‘Dancing with the Stars’ celeb Anna Trebunskaya leads Ballroom Spectacular, Aug. 12
Special to the Daily
Vail International Dance Festival schedule
• Ballroom Spectacular — 7:30 p.m. Friday, Aug. 12, Gerald R. Ford Amphitheater, Vail
• Dance TV — 7:30 p.m. Saturday, Aug. 13, Gerald R. Ford Amphitheater, Vail
For a full schedule, including Master Classes and fringe events, visit vaildance.org or call 888-920-ARTS (2787).
Editor’s note: This article first appeared in Vail Dance.
VAIL — Anna Trebunskaya may have grown up in a family of professional ballroom dancers, but outside the studio, her life was far from glamorous. As her native country fell into chaos with the dissolution of the Soviet Union, her blue-collar neighborhood struggled by, working at demanding jobs such as those at Russian chemical plants. So as a young girl, she found solace in the dance studio.
“It was a tough period in Russia — complete chaos,” she said. “You didn’t know what was right: Crime went through the roof; people would not get paid for months. Dancing was not just my passion but, I guess, my dreamland — a touching of the beautiful. It made me feel there was hope.”
This summer, she and a number of fellow Russians channel the individual “roughness” they grew up around into one passionate, intense ballroom evening.
A Russian ‘mood’
Trebunskaya didn’t consciously choose all but two Russians to perform in Vail’s ballroom spectacular.
“It happened naturally,” she said. “The first thing I thought about (was) each of these dancers are excellent performers.”
She’s the first to admit that Russian dancers aren’t better than any other dancer, technically or expressively. Yet overall, she does admire how Russians carry “a certain moodiness.”
“There is some heaviness,” she said, “some years and years of struggling, and the heaviness allows you to go deeper in your art.”
This summer, her curated dancers — Galina Detkina and Mikhail Zarinov; Artem Plakhotnyi and Inna Berlizyeva; Vard Margaryan and Inga Demetryan; Jenya Shatilova and Vitalii Proskurin; and she and her partner Dmitry Chaplin — will portray the passionate relationships between a man and woman through waltz, rumba, cha-cha, merengue, tango, foxtrot and salsa.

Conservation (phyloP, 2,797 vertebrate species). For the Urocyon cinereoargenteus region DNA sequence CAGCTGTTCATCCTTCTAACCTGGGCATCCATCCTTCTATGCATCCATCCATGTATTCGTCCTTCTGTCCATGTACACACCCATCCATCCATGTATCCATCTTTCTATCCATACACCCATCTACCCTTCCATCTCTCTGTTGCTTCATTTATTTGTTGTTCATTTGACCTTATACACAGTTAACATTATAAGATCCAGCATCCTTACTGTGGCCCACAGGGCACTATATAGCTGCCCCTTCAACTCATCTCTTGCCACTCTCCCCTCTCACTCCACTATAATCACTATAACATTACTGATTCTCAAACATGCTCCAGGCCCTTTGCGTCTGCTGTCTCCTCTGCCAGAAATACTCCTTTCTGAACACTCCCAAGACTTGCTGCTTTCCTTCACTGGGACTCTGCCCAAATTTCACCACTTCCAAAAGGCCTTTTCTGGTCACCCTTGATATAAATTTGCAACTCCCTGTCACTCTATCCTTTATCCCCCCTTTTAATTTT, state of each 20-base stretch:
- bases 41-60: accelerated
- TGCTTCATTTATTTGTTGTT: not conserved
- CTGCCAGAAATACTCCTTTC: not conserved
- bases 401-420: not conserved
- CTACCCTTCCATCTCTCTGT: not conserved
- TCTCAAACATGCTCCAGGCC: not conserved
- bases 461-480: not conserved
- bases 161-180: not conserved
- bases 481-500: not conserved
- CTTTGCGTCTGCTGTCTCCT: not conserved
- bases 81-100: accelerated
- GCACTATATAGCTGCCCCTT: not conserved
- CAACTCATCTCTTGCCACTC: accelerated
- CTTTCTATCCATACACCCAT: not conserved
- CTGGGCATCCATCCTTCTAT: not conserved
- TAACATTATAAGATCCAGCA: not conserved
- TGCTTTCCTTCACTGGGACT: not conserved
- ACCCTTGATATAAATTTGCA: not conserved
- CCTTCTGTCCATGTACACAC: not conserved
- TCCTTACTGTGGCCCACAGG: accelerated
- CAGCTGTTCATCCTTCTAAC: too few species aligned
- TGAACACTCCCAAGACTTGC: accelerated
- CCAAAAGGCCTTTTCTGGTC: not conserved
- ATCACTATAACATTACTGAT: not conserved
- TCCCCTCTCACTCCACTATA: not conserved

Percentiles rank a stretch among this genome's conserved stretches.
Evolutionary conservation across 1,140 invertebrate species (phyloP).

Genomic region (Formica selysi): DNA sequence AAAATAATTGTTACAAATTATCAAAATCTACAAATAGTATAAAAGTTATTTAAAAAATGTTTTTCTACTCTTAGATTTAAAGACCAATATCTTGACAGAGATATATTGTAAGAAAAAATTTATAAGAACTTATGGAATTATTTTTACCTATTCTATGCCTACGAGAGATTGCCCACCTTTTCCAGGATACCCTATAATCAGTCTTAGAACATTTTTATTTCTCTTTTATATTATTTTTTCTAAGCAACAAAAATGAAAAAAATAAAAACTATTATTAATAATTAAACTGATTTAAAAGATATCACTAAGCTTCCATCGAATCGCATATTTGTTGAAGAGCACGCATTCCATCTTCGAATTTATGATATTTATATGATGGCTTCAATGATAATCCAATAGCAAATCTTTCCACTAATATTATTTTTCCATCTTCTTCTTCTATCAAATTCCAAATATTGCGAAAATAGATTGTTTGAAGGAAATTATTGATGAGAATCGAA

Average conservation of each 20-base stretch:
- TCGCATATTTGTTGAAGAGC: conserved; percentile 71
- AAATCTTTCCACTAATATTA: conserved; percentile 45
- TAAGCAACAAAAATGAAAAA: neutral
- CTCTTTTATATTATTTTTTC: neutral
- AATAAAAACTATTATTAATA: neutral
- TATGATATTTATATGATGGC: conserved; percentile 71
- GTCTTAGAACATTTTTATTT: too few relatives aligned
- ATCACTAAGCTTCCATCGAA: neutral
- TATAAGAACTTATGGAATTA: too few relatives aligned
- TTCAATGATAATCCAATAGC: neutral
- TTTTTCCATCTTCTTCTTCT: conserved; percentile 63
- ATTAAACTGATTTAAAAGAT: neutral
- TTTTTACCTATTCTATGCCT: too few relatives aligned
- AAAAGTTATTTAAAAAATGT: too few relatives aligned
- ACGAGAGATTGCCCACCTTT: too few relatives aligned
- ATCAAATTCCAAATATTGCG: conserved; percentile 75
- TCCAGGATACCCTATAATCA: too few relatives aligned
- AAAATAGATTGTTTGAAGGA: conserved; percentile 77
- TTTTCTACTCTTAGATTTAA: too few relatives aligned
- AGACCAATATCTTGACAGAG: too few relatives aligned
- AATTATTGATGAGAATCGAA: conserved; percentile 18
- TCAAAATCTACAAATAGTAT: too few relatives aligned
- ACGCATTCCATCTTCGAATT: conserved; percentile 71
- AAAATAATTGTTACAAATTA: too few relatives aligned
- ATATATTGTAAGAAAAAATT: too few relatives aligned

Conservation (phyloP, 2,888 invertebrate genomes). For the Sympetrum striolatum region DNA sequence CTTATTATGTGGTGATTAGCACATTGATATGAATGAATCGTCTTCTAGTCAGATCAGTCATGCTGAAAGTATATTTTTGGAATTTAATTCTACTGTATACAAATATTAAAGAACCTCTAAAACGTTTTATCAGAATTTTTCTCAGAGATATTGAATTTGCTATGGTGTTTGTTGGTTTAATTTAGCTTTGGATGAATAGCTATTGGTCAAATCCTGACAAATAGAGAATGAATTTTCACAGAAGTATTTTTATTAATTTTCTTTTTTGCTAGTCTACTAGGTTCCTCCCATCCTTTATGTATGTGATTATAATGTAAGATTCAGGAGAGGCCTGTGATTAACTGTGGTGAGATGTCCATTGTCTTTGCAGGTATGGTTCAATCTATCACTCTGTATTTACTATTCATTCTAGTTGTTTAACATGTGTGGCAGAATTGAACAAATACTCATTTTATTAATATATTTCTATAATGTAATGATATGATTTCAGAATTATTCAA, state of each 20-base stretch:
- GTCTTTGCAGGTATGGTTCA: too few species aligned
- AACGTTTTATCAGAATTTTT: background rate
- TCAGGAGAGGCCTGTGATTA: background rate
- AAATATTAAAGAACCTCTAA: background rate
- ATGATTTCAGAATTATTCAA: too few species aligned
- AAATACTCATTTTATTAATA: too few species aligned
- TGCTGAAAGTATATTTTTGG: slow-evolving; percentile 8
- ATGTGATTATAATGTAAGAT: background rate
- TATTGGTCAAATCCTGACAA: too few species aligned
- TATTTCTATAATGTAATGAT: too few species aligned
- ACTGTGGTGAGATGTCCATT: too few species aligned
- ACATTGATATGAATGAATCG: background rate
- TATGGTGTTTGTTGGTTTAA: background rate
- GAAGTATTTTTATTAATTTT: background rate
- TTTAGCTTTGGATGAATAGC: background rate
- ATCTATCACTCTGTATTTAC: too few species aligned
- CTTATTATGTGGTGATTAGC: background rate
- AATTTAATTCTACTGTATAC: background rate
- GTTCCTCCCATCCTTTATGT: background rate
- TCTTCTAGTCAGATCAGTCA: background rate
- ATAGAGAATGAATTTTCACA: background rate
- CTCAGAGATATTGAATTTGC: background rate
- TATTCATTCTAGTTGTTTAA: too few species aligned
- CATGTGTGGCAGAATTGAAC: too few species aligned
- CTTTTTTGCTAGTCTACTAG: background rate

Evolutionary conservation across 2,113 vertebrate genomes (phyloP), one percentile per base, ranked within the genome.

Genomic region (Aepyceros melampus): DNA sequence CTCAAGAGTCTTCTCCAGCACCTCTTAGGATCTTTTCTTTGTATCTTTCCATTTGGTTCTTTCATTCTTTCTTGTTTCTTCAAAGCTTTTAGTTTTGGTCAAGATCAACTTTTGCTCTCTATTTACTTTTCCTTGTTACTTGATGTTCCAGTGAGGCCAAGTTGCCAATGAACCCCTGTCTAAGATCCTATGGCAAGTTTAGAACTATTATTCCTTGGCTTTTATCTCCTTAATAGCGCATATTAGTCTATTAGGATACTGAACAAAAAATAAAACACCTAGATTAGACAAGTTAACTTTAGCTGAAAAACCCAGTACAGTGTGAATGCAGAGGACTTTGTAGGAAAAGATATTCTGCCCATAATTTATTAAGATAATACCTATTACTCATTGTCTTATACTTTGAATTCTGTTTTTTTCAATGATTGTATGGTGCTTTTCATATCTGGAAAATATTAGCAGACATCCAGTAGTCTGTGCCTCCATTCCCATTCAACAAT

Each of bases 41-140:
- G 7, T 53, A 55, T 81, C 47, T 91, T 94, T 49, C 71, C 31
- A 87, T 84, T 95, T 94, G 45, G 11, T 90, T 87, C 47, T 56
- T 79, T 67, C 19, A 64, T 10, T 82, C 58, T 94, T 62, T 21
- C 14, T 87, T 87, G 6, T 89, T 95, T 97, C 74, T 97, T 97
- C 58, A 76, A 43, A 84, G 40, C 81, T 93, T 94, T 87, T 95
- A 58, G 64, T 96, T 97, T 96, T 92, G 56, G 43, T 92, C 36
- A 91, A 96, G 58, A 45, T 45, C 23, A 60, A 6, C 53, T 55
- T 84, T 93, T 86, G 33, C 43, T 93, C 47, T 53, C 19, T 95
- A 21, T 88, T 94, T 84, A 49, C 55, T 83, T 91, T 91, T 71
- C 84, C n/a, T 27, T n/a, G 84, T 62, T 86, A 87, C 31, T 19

“Ballroom dancing is the vertical expression of horizontal desire,” she said.
That said, the portrayals aren’t always sexual.
“It is the chemistry between two dancers,” she said, “about how they work together and can create that passion, that chemistry, that tenderness.”
While each dancer possesses outstanding technique, for Trebunskaya, technique is merely a tool for portrayal.
“It is what is in between the moves, in between the lines — that chemistry, that charisma, that special energy around them,” she said.
Unlike competitive ballroom dancing, each couple chooses its own music, costumes, choreography and length of dance, based upon what speaks to them.
“Because it’s a dance show, you are in control of the story you are going to tell people,” she said. “There is much more expression. You just do what you love, and you share that love with the audience.”
In a sense, the fundamental story ballroom tells is not just of a man and a woman, but also of a leader and follower. It elicits a nostalgic feeling of a man inviting a woman to dance. And, though the man leads, both sexes are equal, without defaulting to a unisex expression, she said.
“Women are encouraged to be feminine, and men, masculine — neither is more important,” she said. “The man invites the lead, and the woman allows the lead. It is a more classical, traditional way of interacting between two sexes.”
Yet, both men and women must be artistically animated and fiercely athletic — attributes often stereotypically assigned to one sex or the other — to make a name in the competitive world of ballroom.
After moving to the United States with nothing but a suitcase at age 17, Trebunskaya went on to rank sixth in the United States in 2004 and second in the Rising Star Professional Latin UK Championship in 2006, the same year she debuted on “Dancing with the Stars.”
While competition places athleticism first and artistry second, with shows such as “Dancing with the Stars” or Vail’s festival, “it’s all about the artistry; the athleticism supports the artistry,” she said.
During the Vail International Dance Festival, Trebunskaya will have one day to orchestrate the couples’ routines they’ve prepared for the evening of ballroom and showcase them in their best light.
“It’s about the progression, essentially placement, of each piece,” she said, explaining how she seeks an ebb and flow of various emotions, rather than an onslaught of one. And that, once again, is where not only her experience as a professional, but also her Russian sensibilities come into play.
“All the dancers with a similar background (have) constant gratefulness for the opportunity to not only be in this country but also do art and be gratified for it,” she said. “Their perspective adds a depth of expression — a little something, something.”
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